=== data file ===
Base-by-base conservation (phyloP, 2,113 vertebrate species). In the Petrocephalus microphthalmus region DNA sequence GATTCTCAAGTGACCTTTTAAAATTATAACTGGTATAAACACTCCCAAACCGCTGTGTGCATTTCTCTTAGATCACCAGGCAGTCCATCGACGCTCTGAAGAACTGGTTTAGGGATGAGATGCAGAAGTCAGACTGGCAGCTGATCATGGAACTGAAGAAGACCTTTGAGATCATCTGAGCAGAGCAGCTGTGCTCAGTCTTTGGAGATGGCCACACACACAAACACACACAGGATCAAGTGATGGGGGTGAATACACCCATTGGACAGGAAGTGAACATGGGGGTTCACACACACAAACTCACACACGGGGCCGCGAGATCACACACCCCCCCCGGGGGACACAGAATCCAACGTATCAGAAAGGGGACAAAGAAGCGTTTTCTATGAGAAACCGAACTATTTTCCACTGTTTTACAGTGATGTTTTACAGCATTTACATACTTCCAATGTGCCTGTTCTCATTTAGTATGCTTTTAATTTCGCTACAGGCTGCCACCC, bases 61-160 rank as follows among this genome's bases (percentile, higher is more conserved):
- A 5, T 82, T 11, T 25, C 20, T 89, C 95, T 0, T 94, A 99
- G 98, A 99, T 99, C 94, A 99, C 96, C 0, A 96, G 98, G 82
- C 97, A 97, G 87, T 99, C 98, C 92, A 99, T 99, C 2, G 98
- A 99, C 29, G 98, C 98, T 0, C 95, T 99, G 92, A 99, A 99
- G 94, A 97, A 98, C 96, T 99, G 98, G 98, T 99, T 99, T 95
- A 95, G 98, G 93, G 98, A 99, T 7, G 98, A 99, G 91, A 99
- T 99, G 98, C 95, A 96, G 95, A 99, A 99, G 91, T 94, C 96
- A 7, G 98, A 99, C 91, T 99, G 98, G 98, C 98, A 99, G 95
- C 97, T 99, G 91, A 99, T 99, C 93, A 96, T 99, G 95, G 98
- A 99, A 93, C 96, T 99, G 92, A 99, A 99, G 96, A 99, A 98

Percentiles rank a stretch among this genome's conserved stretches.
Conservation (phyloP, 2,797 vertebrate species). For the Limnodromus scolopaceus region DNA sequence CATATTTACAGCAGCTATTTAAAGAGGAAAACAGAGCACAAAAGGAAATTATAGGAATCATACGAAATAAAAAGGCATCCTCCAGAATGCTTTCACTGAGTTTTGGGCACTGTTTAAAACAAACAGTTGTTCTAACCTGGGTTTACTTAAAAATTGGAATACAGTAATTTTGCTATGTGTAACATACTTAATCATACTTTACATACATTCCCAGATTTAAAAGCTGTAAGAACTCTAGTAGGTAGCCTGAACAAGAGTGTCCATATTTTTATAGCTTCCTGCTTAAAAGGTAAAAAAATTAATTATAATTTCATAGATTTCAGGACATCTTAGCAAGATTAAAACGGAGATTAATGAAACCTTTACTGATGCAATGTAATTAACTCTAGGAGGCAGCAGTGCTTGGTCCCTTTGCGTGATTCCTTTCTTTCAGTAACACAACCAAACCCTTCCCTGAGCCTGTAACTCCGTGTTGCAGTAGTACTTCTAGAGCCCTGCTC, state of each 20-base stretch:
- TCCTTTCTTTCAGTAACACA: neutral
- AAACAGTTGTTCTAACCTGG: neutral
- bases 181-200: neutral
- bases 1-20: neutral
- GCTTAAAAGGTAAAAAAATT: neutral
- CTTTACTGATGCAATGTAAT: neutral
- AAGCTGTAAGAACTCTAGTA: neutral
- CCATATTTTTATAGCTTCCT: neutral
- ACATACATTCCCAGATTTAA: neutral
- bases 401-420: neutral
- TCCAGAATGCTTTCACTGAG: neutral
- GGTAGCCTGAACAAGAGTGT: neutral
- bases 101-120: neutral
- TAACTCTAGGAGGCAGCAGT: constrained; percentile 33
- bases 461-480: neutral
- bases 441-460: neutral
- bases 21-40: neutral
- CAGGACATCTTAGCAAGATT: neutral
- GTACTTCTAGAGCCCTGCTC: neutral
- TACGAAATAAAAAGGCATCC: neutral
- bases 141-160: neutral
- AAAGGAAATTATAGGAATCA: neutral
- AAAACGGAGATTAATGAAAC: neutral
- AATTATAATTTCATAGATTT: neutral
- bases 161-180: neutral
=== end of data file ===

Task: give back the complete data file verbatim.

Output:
Base-by-base conservation (phyloP, 2,113 vertebrate species). In the Petrocephalus microphthalmus region DNA sequence GATTCTCAAGTGACCTTTTAAAATTATAACTGGTATAAACACTCCCAAACCGCTGTGTGCATTTCTCTTAGATCACCAGGCAGTCCATCGACGCTCTGAAGAACTGGTTTAGGGATGAGATGCAGAAGTCAGACTGGCAGCTGATCATGGAACTGAAGAAGACCTTTGAGATCATCTGAGCAGAGCAGCTGTGCTCAGTCTTTGGAGATGGCCACACACACAAACACACACAGGATCAAGTGATGGGGGTGAATACACCCATTGGACAGGAAGTGAACATGGGGGTTCACACACACAAACTCACACACGGGGCCGCGAGATCACACACCCCCCCCGGGGGACACAGAATCCAACGTATCAGAAAGGGGACAAAGAAGCGTTTTCTATGAGAAACCGAACTATTTTCCACTGTTTTACAGTGATGTTTTACAGCATTTACATACTTCCAATGTGCCTGTTCTCATTTAGTATGCTTTTAATTTCGCTACAGGCTGCCACCC, bases 61-160 rank as follows among this genome's bases (percentile, higher is more conserved):
- A 5, T 82, T 11, T 25, C 20, T 89, C 95, T 0, T 94, A 99
- G 98, A 99, T 99, C 94, A 99, C 96, C 0, A 96, G 98, G 82
- C 97, A 97, G 87, T 99, C 98, C 92, A 99, T 99, C 2, G 98
- A 99, C 29, G 98, C 98, T 0, C 95, T 99, G 92, A 99, A 99
- G 94, A 97, A 98, C 96, T 99, G 98, G 98, T 99, T 99, T 95
- A 95, G 98, G 93, G 98, A 99, T 7, G 98, A 99, G 91, A 99
- T 99, G 98, C 95, A 96, G 95, A 99, A 99, G 91, T 94, C 96
- A 7, G 98, A 99, C 91, T 99, G 98, G 98, C 98, A 99, G 95
- C 97, T 99, G 91, A 99, T 99, C 93, A 96, T 99, G 95, G 98
- A 99, A 93, C 96, T 99, G 92, A 99, A 99, G 96, A 99, A 98

Percentiles rank a stretch among this genome's conserved stretches.
Conservation (phyloP, 2,797 vertebrate species). For the Limnodromus scolopaceus region DNA sequence CATATTTACAGCAGCTATTTAAAGAGGAAAACAGAGCACAAAAGGAAATTATAGGAATCATACGAAATAAAAAGGCATCCTCCAGAATGCTTTCACTGAGTTTTGGGCACTGTTTAAAACAAACAGTTGTTCTAACCTGGGTTTACTTAAAAATTGGAATACAGTAATTTTGCTATGTGTAACATACTTAATCATACTTTACATACATTCCCAGATTTAAAAGCTGTAAGAACTCTAGTAGGTAGCCTGAACAAGAGTGTCCATATTTTTATAGCTTCCTGCTTAAAAGGTAAAAAAATTAATTATAATTTCATAGATTTCAGGACATCTTAGCAAGATTAAAACGGAGATTAATGAAACCTTTACTGATGCAATGTAATTAACTCTAGGAGGCAGCAGTGCTTGGTCCCTTTGCGTGATTCCTTTCTTTCAGTAACACAACCAAACCCTTCCCTGAGCCTGTAACTCCGTGTTGCAGTAGTACTTCTAGAGCCCTGCTC, state of each 20-base stretch:
- TCCTTTCTTTCAGTAACACA: neutral
- AAACAGTTGTTCTAACCTGG: neutral
- bases 181-200: neutral
- bases 1-20: neutral
- GCTTAAAAGGTAAAAAAATT: neutral
- CTTTACTGATGCAATGTAAT: neutral
- AAGCTGTAAGAACTCTAGTA: neutral
- CCATATTTTTATAGCTTCCT: neutral
- ACATACATTCCCAGATTTAA: neutral
- bases 401-420: neutral
- TCCAGAATGCTTTCACTGAG: neutral
- GGTAGCCTGAACAAGAGTGT: neutral
- bases 101-120: neutral
- TAACTCTAGGAGGCAGCAGT: constrained; percentile 33
- bases 461-480: neutral
- bases 441-460: neutral
- bases 21-40: neutral
- CAGGACATCTTAGCAAGATT: neutral
- GTACTTCTAGAGCCCTGCTC: neutral
- TACGAAATAAAAAGGCATCC: neutral
- bases 141-160: neutral
- AAAGGAAATTATAGGAATCA: neutral
- AAAACGGAGATTAATGAAAC: neutral
- AATTATAATTTCATAGATTT: neutral
- bases 161-180: neutral